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NSW Ex Partner Relocating - What is a Reasonable Travel Time for Children?

Discussion in 'Family Law Forum' started by Lindastamps, 15 December 2015.

  1. Lindastamps

    Lindastamps Active Member

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    I have been the primary carer for my two children (now aged 13 and 10) since May 2009. My ex-husband moved from our area to about 45 minutes away at the end of 2010 and resides there with his new wife and child. We've been doing 50-50 on the travel arrangements - usually, he has the children at his home every second weekend.

    Now he has announced that he has bought a new house on the Mid-North Coast and starts a new job there at the beginning of January. He has requested to become the primary carer for the children and move them there. But they have spent their lives here and their community and friends are here. I'm not sure that relocating is the best thing for them at all. Plus of course, I'm not there either. My ex said that if I do not agree that it's time that the children live with him then he will take it to family court for custody of children.

    In the meantime, he does not want to see them any less than he does now and he said we will need to share the travel load on alternate weekends. This means a 4-hour trip each way. Once again, I am not sure this is best for them. They already miss a lot of events (birthday parties and such) on the weekends they are with their Dad, but now it will be more so.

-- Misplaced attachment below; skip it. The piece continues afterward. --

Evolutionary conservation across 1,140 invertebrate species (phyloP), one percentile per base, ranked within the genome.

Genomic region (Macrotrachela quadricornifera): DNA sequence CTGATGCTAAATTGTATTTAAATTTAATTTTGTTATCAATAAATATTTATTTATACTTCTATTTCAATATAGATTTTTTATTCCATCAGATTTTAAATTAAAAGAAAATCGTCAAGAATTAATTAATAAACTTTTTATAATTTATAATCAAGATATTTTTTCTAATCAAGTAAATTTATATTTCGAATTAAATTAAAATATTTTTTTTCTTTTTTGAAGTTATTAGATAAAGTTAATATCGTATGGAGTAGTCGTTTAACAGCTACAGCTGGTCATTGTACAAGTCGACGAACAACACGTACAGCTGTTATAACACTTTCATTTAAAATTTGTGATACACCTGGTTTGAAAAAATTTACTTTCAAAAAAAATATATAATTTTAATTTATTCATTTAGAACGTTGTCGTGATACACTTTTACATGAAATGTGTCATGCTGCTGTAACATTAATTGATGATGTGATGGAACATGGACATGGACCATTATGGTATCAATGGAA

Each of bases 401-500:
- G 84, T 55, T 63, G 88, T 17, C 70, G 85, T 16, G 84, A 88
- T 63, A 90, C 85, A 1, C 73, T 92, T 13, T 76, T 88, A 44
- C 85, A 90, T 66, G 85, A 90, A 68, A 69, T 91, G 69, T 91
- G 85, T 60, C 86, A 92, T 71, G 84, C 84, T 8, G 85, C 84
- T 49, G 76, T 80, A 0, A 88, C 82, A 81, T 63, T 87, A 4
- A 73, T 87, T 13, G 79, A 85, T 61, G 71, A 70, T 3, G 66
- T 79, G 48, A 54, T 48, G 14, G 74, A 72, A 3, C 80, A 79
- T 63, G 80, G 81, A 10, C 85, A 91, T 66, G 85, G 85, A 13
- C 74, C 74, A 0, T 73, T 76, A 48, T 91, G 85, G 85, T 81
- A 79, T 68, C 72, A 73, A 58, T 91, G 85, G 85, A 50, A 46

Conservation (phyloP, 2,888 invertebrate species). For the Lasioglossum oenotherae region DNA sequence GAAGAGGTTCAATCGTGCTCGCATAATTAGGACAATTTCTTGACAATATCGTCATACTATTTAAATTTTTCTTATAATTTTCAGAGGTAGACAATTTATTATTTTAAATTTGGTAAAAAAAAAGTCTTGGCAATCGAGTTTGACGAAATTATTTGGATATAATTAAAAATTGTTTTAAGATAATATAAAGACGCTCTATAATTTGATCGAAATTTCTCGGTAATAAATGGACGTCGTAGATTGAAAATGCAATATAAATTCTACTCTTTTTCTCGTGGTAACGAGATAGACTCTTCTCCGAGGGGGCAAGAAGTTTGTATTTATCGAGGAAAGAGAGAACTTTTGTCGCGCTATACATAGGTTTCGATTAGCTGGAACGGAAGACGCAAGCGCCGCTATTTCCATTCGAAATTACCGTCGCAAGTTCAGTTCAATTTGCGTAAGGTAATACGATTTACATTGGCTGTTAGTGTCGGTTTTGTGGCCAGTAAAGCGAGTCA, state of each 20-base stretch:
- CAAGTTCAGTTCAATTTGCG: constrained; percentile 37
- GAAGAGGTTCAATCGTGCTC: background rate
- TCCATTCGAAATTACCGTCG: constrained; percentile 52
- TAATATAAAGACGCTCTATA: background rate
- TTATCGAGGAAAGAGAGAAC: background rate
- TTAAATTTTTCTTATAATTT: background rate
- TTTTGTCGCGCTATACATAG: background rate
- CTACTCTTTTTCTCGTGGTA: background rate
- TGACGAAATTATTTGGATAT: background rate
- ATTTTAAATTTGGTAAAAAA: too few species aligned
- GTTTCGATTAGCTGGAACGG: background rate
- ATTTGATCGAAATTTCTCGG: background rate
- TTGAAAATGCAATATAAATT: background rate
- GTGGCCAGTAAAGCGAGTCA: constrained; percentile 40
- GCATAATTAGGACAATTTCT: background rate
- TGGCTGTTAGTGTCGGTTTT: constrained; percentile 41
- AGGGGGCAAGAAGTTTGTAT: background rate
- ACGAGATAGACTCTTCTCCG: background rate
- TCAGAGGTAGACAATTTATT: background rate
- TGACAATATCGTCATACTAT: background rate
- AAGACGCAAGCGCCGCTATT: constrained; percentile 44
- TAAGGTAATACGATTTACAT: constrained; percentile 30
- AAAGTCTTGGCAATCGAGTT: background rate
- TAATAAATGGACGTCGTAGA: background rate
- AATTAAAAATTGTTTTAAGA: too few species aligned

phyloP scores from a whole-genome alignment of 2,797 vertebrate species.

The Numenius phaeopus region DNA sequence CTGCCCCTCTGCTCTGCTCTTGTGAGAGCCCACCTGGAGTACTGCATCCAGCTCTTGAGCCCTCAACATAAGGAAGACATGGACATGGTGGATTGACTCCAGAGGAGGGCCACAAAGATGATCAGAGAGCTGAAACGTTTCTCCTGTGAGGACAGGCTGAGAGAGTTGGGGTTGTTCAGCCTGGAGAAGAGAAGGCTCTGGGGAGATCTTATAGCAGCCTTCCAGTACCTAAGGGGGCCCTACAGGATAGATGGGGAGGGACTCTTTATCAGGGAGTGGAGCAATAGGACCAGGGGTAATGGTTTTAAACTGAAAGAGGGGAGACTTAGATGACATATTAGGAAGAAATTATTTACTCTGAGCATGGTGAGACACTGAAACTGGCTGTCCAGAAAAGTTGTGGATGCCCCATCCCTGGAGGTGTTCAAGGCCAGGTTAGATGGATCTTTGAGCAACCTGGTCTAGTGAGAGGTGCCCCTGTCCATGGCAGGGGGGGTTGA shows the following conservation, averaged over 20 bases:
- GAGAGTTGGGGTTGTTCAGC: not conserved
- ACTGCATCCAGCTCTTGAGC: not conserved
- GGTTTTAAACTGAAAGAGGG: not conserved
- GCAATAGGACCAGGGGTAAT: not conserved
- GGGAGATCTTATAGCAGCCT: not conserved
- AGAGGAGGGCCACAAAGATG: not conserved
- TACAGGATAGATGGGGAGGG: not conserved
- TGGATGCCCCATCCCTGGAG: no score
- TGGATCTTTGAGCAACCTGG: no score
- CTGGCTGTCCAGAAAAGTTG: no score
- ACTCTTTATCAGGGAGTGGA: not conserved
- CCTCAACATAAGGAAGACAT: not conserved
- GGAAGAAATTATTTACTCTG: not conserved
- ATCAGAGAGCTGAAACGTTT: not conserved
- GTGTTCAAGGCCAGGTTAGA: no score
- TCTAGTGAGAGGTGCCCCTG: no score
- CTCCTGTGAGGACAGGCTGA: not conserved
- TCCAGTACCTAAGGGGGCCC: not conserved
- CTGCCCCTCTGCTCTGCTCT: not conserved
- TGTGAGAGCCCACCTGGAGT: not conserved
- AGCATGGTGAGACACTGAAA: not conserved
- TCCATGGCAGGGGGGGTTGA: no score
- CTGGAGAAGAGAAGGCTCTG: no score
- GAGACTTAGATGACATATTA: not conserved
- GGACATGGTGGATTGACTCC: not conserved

We are already in the Mediation process through relationships Australia to sort out a new parenting plan, as the old one has not been revised since 2009.

    My query relates to the distance... What is reasonable to expect the children to travel on alternate weekends? Is there a set distance at which the travel becomes unreasonable? I was going to suggest once a month visits and perhaps more time in the holidays to compensate, but so far this has not been well received.
     
  2. Sophea

    Sophea Well-Known Member

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    Hi Lindastamps,

    If this does go before a court their primary consideration will be the best interests of the children. This will incorporate the distance they have the travel, upheaval to their existing lives and any events that they will miss out on. Since the children are fairly old their preference may also be taken into account by the court.
     
  3. Lindastamps

    Lindastamps Active Member

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    Thanks, Sophea... I am hoping it doesn't go that far. I think he is threatening that because he knows I can't afford court costs. But I doubt he would want to pay that either. I agree totally it should be down to what is best for the kids. I have asked myself if they would be better off with their Father as he can certainly afford to give them more materially than I can. But I think there is much to be said for the things that money can't buy, and their lives here are not so bad.
     
  4. sammy01

    sammy01 Well-Known Member

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    I don't think he'll be successful in court with trying to remove the kids from you. I think it is all bluff. I'd tell him that he can also accept that you've got no obligation to travel any further because of his decision to move AND given the decision you think it best he only see the kids one weekend in 3.

    In short stand up for yourself.
     
    Sophea likes this.
  5. Lindastamps

    Lindastamps Active Member